Knee osteoarthritis (OA) is a leading cause of chronic disability (1). Few factors that contribute to the progression or advancement of OA disease at the knee have been identified. One factor that has been found to play an important role is knee alignment (i.e., hip–knee–ankle angle). Varus and valgus malalignment were shown to increase the risk of subsequent medial and lateral knee OA progression, respectively (2). The effect of malalignment potentially extends beyond its direct effect in at least two ways: malalignment is part of a vicious circle with progressive OA, and it may have effects on knee tissues other than cartilage that could further propagate OA disease.
The primary mechanism of the alignment effect is biomechanical. In the normal state, 60–80% of the total intrinsic compressive load transmitted across the knee is on the medial compartment (3). Alignment influences medial to lateral compartment load distribution. In a varus knee, the load-bearing axis is shifted so that the medial compartment experiences greater stress. In a valgus knee, stress is increased in the lateral compartment (4).
The impact of a mechanical factor depends not only on the factor itself, but also on the state of vulnerability of the knee to insult, including its OA disease stage. This state of vulnerability may change during the evolution of OA from mild to moderate stages. The less-damaged joint of mild OA may be less vulnerable to the biomechanical effects of malalignment than the more-damaged joint of moderate OA. Rarely have progression studies stratified examination of the effect of a given risk factor according to the baseline stage of OA.
The goal of this study was to examine whether the influence of alignment on subsequent progression of knee OA differs according to the baseline stage of disease. We examined the alignment/progression relationship in patients with knee OA separately in their knees without radiographic OA, with mild OA, and with moderate OA.
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- PATIENTS AND METHODS
There were 237 MAK subjects with at least 1 knee that could progress (i.e., without the most severe grade of joint space narrowing at baseline). Seven of these 237 subjects (3%) did not return at 18 months (5 had died; 2 could not be reached) (2). The mean ± SD age of the 230 subjects constituting the study sample was 64.0 ± 10.8 years and their mean ± SD BMI was 30.4 ± 6.0 kg/m2. There were 173 women and 57 men. There were 45 K/L grade 0–1 knees (in 39 patients with a mean age of 64.0 years and a mean BMI of 28.0 kg/m2, 82% of whom were women), 241 K/L grade 2 knees (in 162 patients with a mean age of 63.4 years and a mean BMI of 29.6 kg/m2, 73% of whom were women), and 91 K/L grade 3 knees (in 75 patients with a mean age of 65.1 years and a mean BMI of 32.9 kg/m2, 70% of whom were women).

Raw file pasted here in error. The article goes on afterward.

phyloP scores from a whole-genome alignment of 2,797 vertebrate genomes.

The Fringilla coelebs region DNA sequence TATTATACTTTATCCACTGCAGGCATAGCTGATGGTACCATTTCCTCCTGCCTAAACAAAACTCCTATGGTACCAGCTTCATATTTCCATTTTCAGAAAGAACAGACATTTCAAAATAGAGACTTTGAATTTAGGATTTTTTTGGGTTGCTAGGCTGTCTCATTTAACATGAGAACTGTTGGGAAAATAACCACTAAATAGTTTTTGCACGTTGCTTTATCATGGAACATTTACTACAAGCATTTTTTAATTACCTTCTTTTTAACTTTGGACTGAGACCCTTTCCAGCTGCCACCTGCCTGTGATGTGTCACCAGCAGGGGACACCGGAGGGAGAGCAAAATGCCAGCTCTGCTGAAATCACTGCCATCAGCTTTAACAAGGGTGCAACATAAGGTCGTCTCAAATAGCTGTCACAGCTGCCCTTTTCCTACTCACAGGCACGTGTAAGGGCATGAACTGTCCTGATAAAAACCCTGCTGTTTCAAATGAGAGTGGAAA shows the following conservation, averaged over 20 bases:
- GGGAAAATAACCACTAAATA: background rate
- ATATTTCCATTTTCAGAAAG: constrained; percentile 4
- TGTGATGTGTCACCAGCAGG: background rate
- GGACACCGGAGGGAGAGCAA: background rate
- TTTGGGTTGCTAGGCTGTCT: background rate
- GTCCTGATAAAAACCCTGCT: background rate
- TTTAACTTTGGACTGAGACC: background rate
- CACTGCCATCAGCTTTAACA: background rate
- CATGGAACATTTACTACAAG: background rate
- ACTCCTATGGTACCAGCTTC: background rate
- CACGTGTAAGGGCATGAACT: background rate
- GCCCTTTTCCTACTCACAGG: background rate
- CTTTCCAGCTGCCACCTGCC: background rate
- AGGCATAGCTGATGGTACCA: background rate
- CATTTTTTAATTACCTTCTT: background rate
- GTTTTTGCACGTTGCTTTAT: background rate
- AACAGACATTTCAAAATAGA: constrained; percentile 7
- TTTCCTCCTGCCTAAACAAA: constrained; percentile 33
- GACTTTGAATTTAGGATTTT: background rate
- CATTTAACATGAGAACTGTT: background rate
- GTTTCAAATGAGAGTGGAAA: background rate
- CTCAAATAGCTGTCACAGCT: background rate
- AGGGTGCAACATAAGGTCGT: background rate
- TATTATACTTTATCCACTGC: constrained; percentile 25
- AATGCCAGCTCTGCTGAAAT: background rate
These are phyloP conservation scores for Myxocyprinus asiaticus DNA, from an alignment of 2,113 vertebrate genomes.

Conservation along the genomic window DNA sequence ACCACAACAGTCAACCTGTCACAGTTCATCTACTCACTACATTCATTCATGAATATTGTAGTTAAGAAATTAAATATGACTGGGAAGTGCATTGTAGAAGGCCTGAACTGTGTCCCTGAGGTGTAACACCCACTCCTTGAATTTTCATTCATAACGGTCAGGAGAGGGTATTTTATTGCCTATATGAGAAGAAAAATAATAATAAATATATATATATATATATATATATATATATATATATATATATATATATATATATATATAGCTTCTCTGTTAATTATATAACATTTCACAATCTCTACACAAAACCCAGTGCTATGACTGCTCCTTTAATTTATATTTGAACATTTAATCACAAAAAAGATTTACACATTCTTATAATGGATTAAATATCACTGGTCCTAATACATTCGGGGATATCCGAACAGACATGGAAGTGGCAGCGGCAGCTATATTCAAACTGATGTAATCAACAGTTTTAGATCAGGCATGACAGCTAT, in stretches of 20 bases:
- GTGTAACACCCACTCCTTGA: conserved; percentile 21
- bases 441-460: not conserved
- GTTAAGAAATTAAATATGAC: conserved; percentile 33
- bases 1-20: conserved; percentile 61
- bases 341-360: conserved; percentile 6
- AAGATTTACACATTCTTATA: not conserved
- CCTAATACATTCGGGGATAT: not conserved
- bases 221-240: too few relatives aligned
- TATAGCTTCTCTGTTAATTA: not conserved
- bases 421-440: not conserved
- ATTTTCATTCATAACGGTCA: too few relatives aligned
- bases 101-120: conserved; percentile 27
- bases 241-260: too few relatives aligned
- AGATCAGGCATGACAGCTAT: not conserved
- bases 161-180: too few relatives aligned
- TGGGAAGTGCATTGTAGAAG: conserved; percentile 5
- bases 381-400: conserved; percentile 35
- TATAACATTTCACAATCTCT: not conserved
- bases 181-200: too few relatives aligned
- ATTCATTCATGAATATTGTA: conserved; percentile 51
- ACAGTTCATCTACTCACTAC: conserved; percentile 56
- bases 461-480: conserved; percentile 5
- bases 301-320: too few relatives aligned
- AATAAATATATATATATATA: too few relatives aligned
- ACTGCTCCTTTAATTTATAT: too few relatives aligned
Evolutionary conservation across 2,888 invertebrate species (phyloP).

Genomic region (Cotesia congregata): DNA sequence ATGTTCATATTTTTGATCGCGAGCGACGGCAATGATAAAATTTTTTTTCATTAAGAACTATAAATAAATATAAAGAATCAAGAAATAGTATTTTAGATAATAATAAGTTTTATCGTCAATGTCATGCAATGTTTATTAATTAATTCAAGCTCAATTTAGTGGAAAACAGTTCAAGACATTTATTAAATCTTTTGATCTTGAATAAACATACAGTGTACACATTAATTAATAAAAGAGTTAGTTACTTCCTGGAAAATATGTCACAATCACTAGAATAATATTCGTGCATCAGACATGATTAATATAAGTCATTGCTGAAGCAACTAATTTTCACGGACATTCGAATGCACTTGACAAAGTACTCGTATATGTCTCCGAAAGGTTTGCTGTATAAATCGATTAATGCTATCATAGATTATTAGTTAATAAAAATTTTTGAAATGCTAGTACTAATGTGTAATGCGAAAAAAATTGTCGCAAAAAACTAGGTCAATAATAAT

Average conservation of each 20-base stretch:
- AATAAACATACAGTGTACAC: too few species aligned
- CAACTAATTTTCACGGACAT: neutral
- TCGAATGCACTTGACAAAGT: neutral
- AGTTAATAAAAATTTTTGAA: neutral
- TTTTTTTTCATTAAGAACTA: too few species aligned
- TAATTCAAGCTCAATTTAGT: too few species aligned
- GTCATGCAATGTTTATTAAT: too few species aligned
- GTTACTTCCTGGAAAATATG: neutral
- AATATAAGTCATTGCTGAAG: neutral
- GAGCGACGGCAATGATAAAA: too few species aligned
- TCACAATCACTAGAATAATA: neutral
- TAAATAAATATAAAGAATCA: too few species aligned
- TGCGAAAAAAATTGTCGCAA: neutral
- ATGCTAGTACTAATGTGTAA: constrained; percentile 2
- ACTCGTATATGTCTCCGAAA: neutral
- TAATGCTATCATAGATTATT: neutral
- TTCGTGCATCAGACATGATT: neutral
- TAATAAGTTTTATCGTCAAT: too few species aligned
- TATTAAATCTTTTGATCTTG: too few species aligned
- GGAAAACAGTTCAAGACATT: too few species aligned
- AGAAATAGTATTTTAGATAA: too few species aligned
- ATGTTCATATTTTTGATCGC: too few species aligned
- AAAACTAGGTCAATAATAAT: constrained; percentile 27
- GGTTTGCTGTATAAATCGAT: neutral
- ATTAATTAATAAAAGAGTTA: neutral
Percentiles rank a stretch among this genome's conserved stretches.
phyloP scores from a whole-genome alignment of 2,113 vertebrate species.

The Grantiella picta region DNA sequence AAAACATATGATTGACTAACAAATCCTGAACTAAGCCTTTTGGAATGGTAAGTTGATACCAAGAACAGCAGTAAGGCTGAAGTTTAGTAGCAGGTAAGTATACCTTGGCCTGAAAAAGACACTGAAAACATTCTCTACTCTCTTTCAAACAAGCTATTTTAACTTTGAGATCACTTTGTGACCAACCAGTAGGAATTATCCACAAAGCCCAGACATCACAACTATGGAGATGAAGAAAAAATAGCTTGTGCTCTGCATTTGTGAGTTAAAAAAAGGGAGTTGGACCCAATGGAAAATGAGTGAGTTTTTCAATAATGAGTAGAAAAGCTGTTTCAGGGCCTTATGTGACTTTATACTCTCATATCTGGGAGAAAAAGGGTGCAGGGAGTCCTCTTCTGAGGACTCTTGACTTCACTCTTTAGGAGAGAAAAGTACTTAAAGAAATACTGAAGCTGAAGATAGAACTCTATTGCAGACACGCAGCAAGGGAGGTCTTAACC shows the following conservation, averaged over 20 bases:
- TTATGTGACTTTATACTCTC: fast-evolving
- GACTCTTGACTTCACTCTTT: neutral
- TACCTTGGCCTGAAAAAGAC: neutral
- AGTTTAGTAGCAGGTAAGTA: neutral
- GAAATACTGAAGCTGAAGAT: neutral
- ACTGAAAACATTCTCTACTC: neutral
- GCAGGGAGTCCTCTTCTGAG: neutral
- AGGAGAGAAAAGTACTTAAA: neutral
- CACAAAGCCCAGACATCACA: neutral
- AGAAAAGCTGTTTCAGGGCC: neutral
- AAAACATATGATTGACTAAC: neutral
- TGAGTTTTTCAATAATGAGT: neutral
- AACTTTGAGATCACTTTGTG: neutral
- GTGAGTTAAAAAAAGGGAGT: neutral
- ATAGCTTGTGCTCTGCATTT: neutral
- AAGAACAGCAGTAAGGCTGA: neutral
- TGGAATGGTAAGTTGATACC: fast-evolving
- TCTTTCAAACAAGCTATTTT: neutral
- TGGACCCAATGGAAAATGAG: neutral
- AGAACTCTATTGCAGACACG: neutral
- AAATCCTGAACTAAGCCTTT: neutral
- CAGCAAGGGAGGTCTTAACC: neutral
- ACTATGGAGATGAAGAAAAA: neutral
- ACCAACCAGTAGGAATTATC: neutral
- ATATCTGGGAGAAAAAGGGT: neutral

As shown in Table 1, there was a >2-fold increase in the odds of medial progression in the K/L grade 0–1 knees conferred by varus alignment, but this was not statistically significant. In the K/L grade 2 knees, the OR for medial progression associated with varus alignment rose to 4.12 and was significant. In the K/L grade 3 knees, the OR was even greater, at 10.96, and continued to be significant. The direction of change in the OR from K/L grade 0–1 to grade 2 and from grade 2 to grade 3 was consistent; the risk of medial progression related to varus alignment was greater in grade 3 knees (OR 10.96) compared with grade 0–1 knees (OR 2.50), although not significantly so (P = 0.11), which may have been due to low power related to small subgroup sizes. We recognized that a difference in the severity of malalignment between K/L grades might contribute to this difference in the odds of progression. Among varus knees, the mean ± SD severity of varus was 3.13 ± 1.25° (range 1.00–5.00) in K/L grade 0–1 knees, 3.04 ± 1.95° (range 1.00–8.00) in grade 2 knees, and 4.34 ± 2.66° (range 1.00–10.00) in grade 3 knees (P not significant for grade 0–1 versus grade 2 knees; P = 0.03 for grade 2 versus grade 3 knees).